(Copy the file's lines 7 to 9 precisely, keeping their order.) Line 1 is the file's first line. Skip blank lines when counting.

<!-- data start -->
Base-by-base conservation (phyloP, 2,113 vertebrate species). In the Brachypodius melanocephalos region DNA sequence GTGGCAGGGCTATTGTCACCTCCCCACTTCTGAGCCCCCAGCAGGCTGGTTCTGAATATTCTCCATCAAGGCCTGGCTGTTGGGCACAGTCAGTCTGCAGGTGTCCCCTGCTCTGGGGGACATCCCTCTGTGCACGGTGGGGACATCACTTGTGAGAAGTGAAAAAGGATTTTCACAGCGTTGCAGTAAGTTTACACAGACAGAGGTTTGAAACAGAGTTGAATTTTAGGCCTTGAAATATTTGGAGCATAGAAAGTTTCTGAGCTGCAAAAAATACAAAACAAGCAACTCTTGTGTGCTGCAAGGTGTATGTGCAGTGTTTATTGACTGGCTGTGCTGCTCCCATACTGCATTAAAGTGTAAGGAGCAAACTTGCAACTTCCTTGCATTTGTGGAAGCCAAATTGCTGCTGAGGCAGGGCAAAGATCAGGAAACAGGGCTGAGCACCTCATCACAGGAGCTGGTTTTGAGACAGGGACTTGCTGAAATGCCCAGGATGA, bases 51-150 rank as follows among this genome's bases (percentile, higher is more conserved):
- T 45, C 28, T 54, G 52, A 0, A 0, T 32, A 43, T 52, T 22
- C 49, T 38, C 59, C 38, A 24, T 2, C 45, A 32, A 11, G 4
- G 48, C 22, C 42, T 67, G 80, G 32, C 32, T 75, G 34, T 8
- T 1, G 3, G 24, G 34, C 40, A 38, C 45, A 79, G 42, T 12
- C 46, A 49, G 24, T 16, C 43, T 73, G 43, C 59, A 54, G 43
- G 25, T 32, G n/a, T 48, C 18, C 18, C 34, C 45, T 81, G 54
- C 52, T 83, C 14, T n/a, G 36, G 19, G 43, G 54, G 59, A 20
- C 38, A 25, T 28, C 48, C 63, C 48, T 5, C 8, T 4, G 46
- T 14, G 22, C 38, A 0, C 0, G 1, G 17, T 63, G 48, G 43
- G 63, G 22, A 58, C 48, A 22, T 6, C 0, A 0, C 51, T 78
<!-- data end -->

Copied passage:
- G 25, T 32, G n/a, T 48, C 18, C 18, C 34, C 45, T 81, G 54
- C 52, T 83, C 14, T n/a, G 36, G 19, G 43, G 54, G 59, A 20
- C 38, A 25, T 28, C 48, C 63, C 48, T 5, C 8, T 4, G 46